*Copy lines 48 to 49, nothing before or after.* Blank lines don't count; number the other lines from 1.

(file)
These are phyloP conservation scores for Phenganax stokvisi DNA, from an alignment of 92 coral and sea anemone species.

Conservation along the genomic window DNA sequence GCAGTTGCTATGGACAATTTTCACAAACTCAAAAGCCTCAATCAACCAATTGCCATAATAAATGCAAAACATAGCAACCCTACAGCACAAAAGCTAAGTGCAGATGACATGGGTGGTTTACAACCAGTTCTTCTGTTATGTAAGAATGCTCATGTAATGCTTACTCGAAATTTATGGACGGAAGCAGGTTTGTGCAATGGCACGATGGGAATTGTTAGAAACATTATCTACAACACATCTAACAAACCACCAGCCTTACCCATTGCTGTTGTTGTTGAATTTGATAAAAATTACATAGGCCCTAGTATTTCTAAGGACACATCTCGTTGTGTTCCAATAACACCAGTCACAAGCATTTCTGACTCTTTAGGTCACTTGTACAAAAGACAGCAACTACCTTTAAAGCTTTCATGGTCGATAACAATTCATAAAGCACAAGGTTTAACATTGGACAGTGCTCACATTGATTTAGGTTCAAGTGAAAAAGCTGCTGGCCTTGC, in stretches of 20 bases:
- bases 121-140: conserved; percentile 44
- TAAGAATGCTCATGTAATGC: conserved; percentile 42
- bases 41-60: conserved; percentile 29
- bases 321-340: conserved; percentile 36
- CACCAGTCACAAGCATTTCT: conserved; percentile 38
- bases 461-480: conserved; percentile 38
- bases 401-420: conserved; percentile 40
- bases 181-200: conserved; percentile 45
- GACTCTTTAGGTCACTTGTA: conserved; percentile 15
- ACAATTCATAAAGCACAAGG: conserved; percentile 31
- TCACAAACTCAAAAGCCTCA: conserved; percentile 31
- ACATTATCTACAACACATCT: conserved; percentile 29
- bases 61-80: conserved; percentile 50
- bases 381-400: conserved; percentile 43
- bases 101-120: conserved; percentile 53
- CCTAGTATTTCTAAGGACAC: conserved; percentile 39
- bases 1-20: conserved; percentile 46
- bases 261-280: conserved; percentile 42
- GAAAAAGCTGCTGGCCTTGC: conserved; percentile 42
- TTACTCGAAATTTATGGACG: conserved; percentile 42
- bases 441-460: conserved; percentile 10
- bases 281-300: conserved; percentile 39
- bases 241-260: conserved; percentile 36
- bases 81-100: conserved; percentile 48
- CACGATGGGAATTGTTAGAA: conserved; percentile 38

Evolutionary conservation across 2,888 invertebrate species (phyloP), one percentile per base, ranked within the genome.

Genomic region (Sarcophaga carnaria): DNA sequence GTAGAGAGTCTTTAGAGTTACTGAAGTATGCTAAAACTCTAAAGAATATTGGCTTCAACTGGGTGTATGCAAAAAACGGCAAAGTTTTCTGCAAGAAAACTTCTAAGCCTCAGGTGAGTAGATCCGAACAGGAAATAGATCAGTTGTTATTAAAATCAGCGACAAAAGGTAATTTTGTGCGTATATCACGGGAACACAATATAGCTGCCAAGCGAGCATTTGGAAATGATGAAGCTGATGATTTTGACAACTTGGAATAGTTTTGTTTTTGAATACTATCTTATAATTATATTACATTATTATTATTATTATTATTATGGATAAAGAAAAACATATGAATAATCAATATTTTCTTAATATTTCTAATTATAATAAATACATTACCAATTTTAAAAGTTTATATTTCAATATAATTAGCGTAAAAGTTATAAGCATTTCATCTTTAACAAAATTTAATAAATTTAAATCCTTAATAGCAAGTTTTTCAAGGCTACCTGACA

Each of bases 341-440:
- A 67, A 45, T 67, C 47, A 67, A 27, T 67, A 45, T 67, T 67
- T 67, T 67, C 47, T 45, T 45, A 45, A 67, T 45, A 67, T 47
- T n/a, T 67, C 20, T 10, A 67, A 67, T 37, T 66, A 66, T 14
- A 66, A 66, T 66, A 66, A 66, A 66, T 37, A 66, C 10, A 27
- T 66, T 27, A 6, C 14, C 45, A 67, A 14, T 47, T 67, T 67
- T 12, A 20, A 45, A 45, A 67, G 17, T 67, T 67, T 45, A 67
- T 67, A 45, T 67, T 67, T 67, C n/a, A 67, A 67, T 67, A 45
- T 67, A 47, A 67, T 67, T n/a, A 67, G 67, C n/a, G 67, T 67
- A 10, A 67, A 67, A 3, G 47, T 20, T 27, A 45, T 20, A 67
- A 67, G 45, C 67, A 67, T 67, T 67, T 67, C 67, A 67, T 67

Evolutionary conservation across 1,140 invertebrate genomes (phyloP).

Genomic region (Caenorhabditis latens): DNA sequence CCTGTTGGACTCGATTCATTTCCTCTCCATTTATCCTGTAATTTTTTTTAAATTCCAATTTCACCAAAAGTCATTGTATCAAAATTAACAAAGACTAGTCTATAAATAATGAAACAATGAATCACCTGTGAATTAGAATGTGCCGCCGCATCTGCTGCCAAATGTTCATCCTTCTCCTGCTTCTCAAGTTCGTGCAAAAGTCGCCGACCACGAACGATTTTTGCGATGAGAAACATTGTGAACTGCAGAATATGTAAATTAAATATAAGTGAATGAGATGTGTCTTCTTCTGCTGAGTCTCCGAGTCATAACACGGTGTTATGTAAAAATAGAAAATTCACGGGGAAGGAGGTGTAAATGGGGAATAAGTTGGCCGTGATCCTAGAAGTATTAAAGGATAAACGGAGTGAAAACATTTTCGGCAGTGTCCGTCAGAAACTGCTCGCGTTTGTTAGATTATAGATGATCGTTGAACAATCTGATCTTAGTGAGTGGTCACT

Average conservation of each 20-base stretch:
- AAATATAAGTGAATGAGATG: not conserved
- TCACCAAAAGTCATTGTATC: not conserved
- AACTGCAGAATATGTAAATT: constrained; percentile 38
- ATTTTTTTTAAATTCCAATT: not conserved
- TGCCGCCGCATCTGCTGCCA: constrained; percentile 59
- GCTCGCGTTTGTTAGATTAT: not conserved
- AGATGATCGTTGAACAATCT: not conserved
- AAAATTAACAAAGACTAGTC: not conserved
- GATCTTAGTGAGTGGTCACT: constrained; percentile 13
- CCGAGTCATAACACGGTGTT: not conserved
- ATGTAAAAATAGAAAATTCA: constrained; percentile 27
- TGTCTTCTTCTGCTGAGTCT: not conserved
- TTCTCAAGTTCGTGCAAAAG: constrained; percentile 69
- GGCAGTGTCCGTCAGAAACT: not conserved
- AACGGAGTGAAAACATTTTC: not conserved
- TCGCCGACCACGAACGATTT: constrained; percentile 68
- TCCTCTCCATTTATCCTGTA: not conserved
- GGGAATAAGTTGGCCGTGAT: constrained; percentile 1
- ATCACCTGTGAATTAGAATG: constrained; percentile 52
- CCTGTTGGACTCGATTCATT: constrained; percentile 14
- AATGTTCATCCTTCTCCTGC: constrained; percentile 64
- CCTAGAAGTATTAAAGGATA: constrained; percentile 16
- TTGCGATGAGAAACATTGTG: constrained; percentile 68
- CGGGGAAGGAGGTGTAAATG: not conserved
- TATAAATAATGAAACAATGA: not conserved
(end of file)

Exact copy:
- TGCCGCCGCATCTGCTGCCA: constrained; percentile 59
- GCTCGCGTTTGTTAGATTAT: not conserved